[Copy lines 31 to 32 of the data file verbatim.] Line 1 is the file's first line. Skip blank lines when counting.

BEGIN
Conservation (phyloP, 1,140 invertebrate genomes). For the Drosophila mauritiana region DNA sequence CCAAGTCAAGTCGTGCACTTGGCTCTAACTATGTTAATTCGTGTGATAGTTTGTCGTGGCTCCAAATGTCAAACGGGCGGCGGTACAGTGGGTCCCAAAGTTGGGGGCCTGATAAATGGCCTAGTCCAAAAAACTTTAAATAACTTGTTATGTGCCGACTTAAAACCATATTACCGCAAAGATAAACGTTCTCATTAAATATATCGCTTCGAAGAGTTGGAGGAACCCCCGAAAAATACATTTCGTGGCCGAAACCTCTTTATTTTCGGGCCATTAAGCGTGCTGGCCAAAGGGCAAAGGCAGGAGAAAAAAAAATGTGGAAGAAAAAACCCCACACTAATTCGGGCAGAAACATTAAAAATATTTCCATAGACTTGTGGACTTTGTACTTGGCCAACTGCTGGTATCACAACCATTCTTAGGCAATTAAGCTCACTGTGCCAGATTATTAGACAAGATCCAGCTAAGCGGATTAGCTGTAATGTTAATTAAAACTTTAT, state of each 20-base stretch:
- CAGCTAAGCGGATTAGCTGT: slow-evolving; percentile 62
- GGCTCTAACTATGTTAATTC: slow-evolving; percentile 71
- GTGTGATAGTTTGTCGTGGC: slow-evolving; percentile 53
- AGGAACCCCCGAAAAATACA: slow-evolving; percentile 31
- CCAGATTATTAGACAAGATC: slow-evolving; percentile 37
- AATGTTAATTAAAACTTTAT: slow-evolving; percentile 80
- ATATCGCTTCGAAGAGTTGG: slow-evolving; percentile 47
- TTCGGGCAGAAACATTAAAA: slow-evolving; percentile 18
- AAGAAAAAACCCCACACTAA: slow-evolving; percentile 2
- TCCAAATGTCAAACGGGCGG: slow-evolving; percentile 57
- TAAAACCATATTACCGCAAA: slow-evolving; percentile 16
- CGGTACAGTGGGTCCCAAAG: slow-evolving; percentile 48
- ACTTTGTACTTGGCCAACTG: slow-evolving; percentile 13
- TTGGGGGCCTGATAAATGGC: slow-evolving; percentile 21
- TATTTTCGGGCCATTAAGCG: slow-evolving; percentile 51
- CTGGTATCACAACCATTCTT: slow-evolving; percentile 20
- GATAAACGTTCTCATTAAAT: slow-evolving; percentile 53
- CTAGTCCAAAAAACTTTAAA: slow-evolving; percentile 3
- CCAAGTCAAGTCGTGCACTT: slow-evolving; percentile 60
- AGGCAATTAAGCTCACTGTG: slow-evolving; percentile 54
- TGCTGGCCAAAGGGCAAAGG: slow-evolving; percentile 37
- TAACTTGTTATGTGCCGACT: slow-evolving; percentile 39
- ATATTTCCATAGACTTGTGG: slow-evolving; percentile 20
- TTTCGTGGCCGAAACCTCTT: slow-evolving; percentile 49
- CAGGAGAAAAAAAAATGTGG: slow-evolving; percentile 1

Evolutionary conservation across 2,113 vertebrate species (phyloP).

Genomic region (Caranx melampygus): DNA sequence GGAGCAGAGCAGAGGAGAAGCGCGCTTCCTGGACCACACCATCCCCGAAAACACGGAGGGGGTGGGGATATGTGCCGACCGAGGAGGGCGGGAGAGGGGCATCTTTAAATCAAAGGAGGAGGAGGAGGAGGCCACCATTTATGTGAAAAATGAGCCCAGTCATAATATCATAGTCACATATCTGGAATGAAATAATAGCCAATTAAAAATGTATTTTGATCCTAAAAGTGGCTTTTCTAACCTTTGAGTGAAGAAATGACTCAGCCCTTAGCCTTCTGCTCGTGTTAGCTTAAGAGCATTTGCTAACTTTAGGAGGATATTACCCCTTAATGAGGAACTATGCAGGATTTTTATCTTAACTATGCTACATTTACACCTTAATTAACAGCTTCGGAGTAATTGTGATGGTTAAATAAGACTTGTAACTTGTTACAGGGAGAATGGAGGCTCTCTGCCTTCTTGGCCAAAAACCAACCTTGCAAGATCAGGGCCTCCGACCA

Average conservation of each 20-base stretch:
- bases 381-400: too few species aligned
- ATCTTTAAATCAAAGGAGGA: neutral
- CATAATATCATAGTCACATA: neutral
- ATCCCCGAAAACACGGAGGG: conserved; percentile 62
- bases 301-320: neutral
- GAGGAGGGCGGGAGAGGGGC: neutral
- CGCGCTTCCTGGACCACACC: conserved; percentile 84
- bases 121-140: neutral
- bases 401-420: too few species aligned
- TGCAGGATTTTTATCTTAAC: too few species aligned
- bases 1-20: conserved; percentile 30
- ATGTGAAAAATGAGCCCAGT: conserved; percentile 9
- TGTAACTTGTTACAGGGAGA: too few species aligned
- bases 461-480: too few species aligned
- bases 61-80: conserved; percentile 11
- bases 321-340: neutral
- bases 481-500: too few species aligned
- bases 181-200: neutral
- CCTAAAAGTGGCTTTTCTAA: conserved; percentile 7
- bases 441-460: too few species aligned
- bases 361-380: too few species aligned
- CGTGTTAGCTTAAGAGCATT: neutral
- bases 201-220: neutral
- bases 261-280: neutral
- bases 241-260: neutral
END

- ATCTTTAAATCAAAGGAGGA: neutral
- CATAATATCATAGTCACATA: neutral